Every male who has stepped into politics did so after having studied politics, and with substantial political backing. Soon after stepping into politics, I realised that politics was all about piggybacking. If a wife talks about politics with her husband, whether in a good way or critically, that husband would not treat his wife properly at home. There are many men who have such mentality. Women are chosen for politics due to certain conditions, and not with the intention of providing a proper platform for women. 

 

As far as my political journey is concerned, I contested the Local Government election in 2011 in Point Pedro and got elected. I then contested the General Election in 2015. That became a turning point in my political life. I was the only female who contested from the party, and therefore, I expected that I would get an opportunity.  During the later years I faced many economic-related problems. I then contested the Local Government Election in 2018 and I am currently the Vice Chairperson of the Point Pedro Urban Council. I have also come to understand the vast difference between an election and party politics. The party has given me the rightful place by appointing me as a member of its central committee, as well as the head of its women’s wing. As far as the 2015 election is concerned, I did not have proper experience nor the guidance. I faced many problems pertaining to manpower and implementation of the process. Funding for the campaign alone was a significant problem. it was an incurable scar. It was only after I was elected to the Urban Council that I learnt many aspects of politics. I was able to learn about women’s contribution in politics through various workshops that were conducted by voluntary organisations. Women do get support when they table proposals at the council sessions. We had the authority to question in the event of confusions and discrepancies. There are times when female members who table proposals are looked at in a scornful manner by the male members of the council. However, I was able to carry out various projects through my works related to politics and development. In 2011, when I was elected for the first time, I did not have much clarity on the process on obtaining the necessary fund allocations. However, I was able to the proper process and obtain the allocations later on as I progressed. Subsequently, I was able to obtain funds for various projects under the Gamperaliya initiative.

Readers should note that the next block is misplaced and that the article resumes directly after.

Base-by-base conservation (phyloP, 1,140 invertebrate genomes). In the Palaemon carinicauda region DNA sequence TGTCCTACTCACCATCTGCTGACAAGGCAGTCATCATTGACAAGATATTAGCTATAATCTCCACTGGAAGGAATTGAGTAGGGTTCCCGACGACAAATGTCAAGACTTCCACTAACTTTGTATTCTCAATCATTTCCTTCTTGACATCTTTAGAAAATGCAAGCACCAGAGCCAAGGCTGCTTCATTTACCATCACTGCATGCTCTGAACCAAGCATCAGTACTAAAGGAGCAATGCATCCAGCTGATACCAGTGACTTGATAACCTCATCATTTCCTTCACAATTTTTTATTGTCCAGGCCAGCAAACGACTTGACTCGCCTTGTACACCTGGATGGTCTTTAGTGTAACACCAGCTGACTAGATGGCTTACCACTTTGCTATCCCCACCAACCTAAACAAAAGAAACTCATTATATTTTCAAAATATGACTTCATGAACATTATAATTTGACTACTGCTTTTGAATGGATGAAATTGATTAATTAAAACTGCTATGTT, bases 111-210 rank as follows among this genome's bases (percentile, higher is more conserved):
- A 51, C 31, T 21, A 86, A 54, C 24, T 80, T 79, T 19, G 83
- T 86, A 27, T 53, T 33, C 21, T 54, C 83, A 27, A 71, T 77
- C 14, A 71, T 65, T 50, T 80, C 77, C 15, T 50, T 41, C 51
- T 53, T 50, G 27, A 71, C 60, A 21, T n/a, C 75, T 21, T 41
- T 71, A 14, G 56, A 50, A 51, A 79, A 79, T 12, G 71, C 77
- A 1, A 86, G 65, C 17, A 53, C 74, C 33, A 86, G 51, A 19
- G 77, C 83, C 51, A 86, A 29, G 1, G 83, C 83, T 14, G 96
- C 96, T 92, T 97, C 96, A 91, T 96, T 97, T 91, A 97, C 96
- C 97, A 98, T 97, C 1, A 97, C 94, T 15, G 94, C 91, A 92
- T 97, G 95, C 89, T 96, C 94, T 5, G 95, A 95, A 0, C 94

Women should be provided with the awareness on what politics is. Women should be enlightened on aspects such as the nuances, obstacles, and betrayals that they could face in politics. It is best that these awareness programmes are carried out by voluntary organisations. They should be enlightened on the importance of tactics, linguistics, and developing their personality as they first enter into politics. They must improve their skills on languages spoken locally and internationally, and on technology. They should know how to handle certain issues, how to solve certain problems, and on how to handle issues in a subtle manner when needed. A woman must have the courage to reveal a problem to the public.

 

Sri Lanka’s law does not prevent women from taking part in politics. The limit regarding female representation in politics is a result of extreme acts of those of male chauvinistic mindset. The proposal to bring in 25% representation for women was brought in to break this mindset. If that is made law, only 25% of women will continue to be included into politics. My view is that women who enter into politics should be trained properly before absorbing them into politics.

 

By the time we prepare for the next election, we begin to face economic constraints. At the same time, there are many who use money to exercise influence on the election. In the event the party nominates me at the next election, whether I would be a strong contender or not largely depends on the financial aspect. I continue to do my part to push women with strong personalities to the next level, regardless of the political parties they represent. Women should build strong personalities for themselves to enter into politics. Society’s perception and their criticisms about women in politics have a great impact on their political growth. In addition, they should be economically empowered as well. Steps should be initiated to instill self-confidence among them. taking the situation of my children into consideration, I intend to carry out initiatives that would be of help for their future endeavours, and move away.

This was prepared as part of the Female Councillor's Capacity Development Project of One Text - with the permission of the councillor to publish the document.